COVID-19 and diabetes stats 

Diabetes UK has responded to media reports about the statistics on diabetes and coronavirus-related deaths in England. 

Statistics reveal that 26% of people who have died from the virus also had diabetes. The data does not detail information such as what type of diabetes they had, how old they were, or what other health conditions they may have had. 

The charity said: “This means that it raises more questions than it answers at the moment. We need to know much more about the potential risks of coronavirus infection for people with diabetes, and for this to be used so that advice from government can be tailored to meet your needs and keep you safe.” 

Diabetes UK will continue to review any emerging evidence and data to keep people with diabetes up to date.   

Bridget Turner, Director of Policy at Diabetes UK, comments: “This new data sheds much-needed light on which groups of people with diabetes are more likely to experience poor outcomes if they catch coronavirus. It’s consistent with what we know about the impact of coronavirus on the general population; that poorer outcomes are very strongly linked to older age. The numbers of people with all types of diabetes dying in hospital from coronavirus under the age of 40 were incredibly small, suggesting the risk for younger people is considerably lower.

“It also shows that the risk of death for people with diabetes is higher than for people without the condition – with the risk for people with type 1 being higher than for those with type 2 – and that a history of higher blood sugar levels as well as obesity seem to be contributing factors.

“It’s very important to remember that the risk of dying from coronavirus – for people with and without diabetes – remains very low, and that as cases of coronavirus decline, the risk to everyone of catching the disease will reduce in turn. It’s also important to remember that the numbers of children and young people with type 1, and those under the age of 40 who have died from coronavirus are very small.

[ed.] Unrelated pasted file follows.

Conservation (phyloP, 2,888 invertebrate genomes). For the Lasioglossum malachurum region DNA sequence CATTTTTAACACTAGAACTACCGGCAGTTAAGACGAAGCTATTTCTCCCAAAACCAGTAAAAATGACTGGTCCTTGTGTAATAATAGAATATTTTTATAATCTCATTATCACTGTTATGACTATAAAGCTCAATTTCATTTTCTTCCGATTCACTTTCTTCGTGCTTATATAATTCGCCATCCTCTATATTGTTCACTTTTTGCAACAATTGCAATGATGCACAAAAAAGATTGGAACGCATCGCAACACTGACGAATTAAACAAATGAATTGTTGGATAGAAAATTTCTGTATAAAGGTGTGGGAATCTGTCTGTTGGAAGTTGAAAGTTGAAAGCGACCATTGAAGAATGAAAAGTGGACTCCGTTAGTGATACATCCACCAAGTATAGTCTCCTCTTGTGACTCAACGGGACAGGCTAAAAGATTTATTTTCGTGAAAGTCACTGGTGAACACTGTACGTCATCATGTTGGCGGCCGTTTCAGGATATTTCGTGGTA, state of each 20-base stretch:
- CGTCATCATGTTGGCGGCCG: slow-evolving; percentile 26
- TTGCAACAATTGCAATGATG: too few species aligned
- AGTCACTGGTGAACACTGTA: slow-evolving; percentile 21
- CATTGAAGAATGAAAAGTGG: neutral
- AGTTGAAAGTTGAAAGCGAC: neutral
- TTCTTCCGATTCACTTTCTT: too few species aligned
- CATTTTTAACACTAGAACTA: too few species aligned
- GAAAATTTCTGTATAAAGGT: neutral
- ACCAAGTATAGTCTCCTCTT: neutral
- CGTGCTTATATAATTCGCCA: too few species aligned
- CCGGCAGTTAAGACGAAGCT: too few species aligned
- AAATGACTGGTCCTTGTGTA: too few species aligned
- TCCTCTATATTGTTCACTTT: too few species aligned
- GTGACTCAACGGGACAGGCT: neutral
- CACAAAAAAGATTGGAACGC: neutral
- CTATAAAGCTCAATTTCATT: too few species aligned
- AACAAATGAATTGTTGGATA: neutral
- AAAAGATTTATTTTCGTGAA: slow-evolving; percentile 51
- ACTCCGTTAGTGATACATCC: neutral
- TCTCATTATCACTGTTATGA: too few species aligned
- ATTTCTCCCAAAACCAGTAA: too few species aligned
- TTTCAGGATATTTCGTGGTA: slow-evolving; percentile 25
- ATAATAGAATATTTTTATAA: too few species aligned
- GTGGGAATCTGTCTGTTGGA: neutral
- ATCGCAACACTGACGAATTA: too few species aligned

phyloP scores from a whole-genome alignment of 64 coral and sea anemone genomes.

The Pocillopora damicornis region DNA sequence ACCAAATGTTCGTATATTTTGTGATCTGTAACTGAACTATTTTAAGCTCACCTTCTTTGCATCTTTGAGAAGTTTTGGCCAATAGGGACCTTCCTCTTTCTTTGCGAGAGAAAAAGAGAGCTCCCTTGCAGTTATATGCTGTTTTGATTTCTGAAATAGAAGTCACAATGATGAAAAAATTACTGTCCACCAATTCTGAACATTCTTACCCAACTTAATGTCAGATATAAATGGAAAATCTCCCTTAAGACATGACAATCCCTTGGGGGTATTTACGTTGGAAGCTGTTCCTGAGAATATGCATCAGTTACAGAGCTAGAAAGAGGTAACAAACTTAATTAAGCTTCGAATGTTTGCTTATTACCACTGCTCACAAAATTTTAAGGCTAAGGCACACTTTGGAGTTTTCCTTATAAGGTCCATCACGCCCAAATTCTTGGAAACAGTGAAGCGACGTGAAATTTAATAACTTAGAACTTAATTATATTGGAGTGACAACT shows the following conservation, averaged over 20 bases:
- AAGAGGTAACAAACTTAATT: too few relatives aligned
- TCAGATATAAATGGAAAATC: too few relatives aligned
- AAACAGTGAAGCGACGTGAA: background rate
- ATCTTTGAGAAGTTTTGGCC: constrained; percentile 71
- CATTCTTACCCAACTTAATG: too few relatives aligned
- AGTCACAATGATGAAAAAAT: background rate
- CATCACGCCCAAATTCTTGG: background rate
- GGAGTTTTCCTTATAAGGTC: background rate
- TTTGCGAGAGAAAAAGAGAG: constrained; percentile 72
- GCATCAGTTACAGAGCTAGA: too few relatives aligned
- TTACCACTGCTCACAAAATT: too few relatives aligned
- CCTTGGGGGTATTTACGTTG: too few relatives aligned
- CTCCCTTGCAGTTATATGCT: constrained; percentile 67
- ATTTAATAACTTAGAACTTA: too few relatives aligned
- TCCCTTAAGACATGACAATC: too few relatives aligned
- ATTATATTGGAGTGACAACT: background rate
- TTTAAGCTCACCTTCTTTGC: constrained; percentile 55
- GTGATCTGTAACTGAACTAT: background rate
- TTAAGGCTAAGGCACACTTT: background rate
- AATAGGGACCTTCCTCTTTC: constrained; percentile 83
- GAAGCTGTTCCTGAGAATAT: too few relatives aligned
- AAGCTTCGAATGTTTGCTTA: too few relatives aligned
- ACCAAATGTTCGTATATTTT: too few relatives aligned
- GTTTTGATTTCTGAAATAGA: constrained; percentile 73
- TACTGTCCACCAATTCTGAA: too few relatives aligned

“We know people with diabetes will want to know what they can do to keep themselves safe. The most important thing anyone with diabetes can do is try their best to manage their condition carefully, keeping their blood sugar in range as much as possible. All people with diabetes should also follow stringent social distancing measures to reduce their chances of catching the virus altogether.”

In response, Diabetes UK is calling on the UK Government to urgently review all of the emerging evidence and data about the risks to people with diabetes, to inform their policies as this analysis underlines the urgent need to ensure people with diabetes are protected and supported, especially as lock-down measures are eased.

Specifically, Diabetes UK is calling on the UK Government to ensure:

People with diabetes must be kept safe at work

People with diabetes should not be put in a situation that puts them at risk at work. Employers must put measures in place to keep people with diabetes safe, either by supporting people to work at home, or where this is not possible by putting people with diabetes on furlough, or by putting measures in place to allow stringent social distancing for those key workers who absolutely must be at work.

The government must ensure this guidance for employers is clear, consistent, and enforced so it is focused on the safety of their employees above all else. We need to make sure that the new government workplace guidelines work for people with diabetes.

People with diabetes must be able to access support to manage their diabetes and keep themselves safe

Having access to healthy food is important to people with diabetes and this has not always been easy when there has been such pressure on delivery slots. It’s also important that people with diabetes have access to other forms of support, for example to help with collecting medication from pharmacies where needed and for transport to urgent hospital appointments, which can’t be conducted remotely.

Health and social care services are dealing with a challenging situation and must be supported to ensure people with diabetes can continue to access the services, information and care they need during this difficult time, including emotional and psychological support.

  • Read more from Diabetes UK HERE.





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